On August 1, 1977, Atty. Sabig was given five (5) days to reply to the proposed stipulation of facts filed by Atty. Infante. Upon agreement of the parties, the trial was reset to September 14, 1977.


On September 14, 1977, all parties appeared except Atty. Fernandez and the defendants he represents. Since the records showed that they were not duly notified, the court directed that another notice be sent to said counsel at his known address in Cebu City, while ordering defendant Yusay to contact personally his counsel and in case of the latter's failure to appear at the next hearing, to engage the services of a new counsel. The trial was reset to February 7, 1978.


On February 7, 1978, the judge had to attend a conference called by then Chief Justice Fred Ruiz Castro in Cebu City, so the hearing was reset to April 12, 1978.


On April 12, 1978, the judge was busy with urgent eases in the morning so he suggested to hold the hearing in the afternoon. But since Atty. Virgilio Lopez, the new counsel for defendants Yusay and Genal, had to catch the afternoon plane for Cebu City in Bacolod, the hearing was again reset to June 19, 1978.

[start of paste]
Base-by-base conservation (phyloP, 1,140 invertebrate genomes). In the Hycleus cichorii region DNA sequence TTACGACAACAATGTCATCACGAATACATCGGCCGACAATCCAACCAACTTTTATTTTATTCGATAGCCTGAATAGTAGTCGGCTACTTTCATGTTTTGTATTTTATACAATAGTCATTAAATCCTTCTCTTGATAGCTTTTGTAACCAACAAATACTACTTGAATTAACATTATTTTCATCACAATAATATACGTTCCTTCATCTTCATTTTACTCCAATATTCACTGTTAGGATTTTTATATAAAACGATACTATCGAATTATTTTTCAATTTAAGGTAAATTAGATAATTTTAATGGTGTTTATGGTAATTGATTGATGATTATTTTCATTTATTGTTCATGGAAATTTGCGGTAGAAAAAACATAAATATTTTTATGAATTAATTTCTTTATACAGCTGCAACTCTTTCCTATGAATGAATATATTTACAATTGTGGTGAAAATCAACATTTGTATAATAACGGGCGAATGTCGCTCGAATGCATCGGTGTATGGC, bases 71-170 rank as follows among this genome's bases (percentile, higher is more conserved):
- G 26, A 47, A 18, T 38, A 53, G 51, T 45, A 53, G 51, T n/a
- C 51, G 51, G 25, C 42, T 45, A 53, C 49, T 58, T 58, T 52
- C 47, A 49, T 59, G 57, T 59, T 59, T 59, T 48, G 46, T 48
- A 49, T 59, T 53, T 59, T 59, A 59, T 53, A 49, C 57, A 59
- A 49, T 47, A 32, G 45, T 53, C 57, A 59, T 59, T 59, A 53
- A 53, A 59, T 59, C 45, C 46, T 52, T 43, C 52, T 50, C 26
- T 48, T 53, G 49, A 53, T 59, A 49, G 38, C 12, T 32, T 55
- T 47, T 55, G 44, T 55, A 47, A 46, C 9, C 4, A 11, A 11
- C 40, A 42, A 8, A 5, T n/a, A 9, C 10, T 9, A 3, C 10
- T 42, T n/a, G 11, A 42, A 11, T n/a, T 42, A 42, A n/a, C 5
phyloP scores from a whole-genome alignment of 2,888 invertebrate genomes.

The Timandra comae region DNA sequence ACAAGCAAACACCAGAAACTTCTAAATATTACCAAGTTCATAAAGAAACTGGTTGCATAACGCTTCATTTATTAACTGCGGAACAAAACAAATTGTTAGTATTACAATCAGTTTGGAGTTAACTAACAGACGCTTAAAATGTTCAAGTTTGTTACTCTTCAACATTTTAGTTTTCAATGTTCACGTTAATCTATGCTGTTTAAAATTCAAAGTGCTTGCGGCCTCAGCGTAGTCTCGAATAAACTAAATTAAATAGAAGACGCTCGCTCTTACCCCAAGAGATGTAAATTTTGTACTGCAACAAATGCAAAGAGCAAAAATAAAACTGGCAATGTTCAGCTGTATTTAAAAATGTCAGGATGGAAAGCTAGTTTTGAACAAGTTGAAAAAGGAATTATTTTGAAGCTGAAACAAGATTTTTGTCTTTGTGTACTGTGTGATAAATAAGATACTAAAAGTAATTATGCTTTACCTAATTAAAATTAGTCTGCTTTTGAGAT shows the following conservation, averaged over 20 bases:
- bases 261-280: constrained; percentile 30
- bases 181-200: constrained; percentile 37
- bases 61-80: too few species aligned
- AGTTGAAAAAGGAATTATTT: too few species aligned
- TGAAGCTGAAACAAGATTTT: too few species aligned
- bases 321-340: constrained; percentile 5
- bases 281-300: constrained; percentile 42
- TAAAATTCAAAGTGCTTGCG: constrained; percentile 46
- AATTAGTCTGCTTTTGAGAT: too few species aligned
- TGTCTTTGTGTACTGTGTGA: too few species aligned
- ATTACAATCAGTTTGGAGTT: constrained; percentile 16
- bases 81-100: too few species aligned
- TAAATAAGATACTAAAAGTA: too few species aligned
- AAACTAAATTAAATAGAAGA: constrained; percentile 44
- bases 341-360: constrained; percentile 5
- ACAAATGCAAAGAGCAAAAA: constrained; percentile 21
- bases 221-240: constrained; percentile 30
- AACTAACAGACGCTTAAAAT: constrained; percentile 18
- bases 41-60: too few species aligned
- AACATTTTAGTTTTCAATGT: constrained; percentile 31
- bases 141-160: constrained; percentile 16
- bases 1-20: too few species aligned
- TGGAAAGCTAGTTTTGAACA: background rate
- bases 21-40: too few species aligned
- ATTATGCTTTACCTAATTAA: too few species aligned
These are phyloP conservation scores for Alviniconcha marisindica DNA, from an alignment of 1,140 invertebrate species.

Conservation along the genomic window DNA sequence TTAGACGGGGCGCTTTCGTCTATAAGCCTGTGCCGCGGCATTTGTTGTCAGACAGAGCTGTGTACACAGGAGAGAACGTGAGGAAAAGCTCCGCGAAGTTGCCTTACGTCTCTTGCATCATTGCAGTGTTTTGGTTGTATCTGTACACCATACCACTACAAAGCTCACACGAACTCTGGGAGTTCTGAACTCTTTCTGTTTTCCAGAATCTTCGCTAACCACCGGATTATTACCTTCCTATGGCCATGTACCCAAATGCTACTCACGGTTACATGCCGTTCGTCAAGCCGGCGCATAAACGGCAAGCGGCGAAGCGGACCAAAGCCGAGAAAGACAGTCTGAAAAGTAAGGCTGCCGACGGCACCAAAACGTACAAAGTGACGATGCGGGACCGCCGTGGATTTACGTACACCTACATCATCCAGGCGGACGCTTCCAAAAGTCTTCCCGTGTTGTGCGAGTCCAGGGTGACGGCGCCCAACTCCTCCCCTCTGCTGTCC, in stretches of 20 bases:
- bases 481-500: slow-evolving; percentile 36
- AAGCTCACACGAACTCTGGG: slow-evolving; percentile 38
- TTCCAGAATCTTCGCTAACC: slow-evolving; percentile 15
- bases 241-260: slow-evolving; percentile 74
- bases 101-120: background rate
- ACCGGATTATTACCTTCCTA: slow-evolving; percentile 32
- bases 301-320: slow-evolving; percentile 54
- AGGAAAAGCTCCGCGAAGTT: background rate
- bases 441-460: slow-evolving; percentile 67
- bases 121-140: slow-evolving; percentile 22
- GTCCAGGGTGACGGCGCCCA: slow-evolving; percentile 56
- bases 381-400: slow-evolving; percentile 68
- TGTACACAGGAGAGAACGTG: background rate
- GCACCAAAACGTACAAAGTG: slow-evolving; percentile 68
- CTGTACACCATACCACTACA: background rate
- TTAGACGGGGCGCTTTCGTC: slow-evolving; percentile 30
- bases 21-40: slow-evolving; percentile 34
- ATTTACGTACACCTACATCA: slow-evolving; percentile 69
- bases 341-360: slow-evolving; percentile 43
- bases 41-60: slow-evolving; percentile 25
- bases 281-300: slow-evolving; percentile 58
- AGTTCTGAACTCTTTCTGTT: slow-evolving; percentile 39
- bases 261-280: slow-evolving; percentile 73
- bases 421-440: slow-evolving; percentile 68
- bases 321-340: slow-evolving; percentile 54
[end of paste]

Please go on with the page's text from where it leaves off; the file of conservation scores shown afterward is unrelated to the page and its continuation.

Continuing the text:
The respondent judge explained further that the proceedings on the case have been proper and aboveboard, and the settings were upon agreement of the parties consistent with the case load in the daily calendar of the court.

The written explanation of the respondent indicates that the complainant and his lawyer were furnished copies thereof. However, the records do not show any reply filed by either the complainant or his lawyer to said comment. Considering the length of time that has elapsed since then, and the continued silence of the complainant, it could only be surmised that the respondent's comment met with the complainant's approval or satisfaction.